Luke Dashjr, One of the core Bitcoin developers, claims that he lost all of his Bitcoins (216.93 BTC) due to a hack just before the new year.
The developer posted a tweet that the alleged hackers had gained access to his PGP key. This common security method requires two keys to access encrypted information.
He shared his wallet address, where some of the stolen BTC was sent but did not disclose how much. The wallet address has four transactions between 2:08 UTC and 2:16 UTC on December 31, totaling around $3.6 million (216.93 BTC) at current prices.
Dashjr stated that he didn’t know how the attackers accessed his key. However, some community members suggested a connection to Dashjr’s November 17 tweet in which he noted that his server was compromised by “new malware/backdoors.”
In his latest Twitter thread, Dashjr told a user that he only noticed the hack after receiving emails from Kraken and Coinbase about login attempts.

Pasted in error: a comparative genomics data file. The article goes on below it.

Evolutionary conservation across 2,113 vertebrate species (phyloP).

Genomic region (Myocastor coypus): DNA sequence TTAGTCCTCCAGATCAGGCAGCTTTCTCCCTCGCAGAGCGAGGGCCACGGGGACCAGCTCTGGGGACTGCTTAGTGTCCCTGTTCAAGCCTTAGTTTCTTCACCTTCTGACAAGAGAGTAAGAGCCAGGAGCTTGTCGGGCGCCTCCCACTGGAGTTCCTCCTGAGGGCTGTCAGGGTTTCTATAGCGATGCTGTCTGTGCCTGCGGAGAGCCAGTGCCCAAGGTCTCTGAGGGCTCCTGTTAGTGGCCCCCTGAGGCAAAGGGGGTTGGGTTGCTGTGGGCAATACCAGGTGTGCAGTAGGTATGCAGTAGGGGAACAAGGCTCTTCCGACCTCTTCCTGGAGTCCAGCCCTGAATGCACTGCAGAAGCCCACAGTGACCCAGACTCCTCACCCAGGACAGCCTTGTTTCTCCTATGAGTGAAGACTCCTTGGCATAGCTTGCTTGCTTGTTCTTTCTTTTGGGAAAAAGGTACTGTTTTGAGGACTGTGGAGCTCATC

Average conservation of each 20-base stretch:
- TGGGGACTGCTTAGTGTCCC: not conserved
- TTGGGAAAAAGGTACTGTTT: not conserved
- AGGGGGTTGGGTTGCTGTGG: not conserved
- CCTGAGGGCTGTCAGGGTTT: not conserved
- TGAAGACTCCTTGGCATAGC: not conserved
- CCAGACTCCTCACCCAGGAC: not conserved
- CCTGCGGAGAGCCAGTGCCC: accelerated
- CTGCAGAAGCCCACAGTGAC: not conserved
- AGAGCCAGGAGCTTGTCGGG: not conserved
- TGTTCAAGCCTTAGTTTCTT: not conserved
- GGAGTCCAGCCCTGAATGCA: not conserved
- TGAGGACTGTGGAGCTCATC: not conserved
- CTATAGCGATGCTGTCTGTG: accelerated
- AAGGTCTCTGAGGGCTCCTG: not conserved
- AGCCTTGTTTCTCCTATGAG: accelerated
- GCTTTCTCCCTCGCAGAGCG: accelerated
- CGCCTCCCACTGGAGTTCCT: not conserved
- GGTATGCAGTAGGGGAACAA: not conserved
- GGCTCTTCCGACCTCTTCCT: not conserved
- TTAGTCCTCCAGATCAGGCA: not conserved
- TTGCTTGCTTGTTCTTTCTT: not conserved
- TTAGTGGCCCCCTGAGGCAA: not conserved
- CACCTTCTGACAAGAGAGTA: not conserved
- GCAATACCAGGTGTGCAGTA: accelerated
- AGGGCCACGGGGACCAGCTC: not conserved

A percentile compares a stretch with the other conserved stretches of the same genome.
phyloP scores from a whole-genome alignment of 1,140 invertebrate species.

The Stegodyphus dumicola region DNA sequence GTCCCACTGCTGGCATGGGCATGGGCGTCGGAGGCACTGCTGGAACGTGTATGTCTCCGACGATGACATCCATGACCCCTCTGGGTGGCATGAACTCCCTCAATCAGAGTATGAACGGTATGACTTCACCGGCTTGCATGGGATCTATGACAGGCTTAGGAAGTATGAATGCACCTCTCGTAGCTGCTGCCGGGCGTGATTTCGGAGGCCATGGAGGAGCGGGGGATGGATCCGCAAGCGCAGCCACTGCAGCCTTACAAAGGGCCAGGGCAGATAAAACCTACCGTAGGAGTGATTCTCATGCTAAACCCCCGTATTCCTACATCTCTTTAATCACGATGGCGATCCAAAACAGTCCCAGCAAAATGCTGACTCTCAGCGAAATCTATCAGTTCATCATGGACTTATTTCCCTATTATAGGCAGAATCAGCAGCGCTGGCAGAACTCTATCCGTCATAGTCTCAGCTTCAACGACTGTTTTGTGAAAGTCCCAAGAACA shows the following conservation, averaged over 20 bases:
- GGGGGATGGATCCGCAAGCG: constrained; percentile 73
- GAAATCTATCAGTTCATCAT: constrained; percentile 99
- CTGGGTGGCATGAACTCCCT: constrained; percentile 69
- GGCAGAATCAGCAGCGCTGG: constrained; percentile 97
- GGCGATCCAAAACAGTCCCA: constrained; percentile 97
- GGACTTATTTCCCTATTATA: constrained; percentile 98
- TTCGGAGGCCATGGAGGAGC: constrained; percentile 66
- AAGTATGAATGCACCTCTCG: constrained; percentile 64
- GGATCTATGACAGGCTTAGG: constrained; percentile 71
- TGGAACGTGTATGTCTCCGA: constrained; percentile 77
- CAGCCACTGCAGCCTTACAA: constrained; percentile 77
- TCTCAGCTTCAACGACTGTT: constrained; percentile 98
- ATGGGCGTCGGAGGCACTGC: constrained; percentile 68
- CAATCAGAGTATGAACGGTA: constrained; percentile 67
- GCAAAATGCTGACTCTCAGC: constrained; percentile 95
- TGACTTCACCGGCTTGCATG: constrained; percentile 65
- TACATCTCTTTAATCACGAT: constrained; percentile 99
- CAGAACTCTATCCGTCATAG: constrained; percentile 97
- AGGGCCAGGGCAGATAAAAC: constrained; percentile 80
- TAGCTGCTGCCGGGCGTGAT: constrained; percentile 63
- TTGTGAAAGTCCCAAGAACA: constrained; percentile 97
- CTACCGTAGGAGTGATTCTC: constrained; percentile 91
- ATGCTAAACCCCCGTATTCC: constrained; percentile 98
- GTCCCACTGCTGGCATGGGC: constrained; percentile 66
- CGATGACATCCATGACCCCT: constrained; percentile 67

Binance CEO Changpeng Zhao (CZ) Zhao also became aware of the incident and offered support through a tweet.
CZ said in a tweet, “Sorry to hear that you have lost so much. We have informed our security team to monitor. We will immediately freeze any item that comes our way. Please let us know if there is any other help we can do.”
Some crypto-community members speculate that the loss could be due to lax security. SatStandard, a Reddit user suggested that Dashjr might not have taken the Nov.17 security breach “seriously enough.” Later, SatStandard said that the Bitcoin developer had “not kept different activities separate.”
Others suggest that it might not have been a hack, suggesting that it could have been someone who had come across the seed phrase or was part of a “boating accident” before tax season.
Binance’s Zhao warned the crypto community previously about self-custody. He said it was sad to see an OG #Bitcoin core developer lose 200+ BTC ($3.5M). Self-custody comes with a unique set of risks.
Udi Wertheimer, a BTC enthusiast, also took the time and question whether self-custody was viable and safe. He commented that you “shouldn’t manage your keys.”
“If one of Bitcoin’s OG developers makes a mistake, I don’t know how others can do it safely.”
Self-custody is not a bad thing. He said that keys should not be managed directly.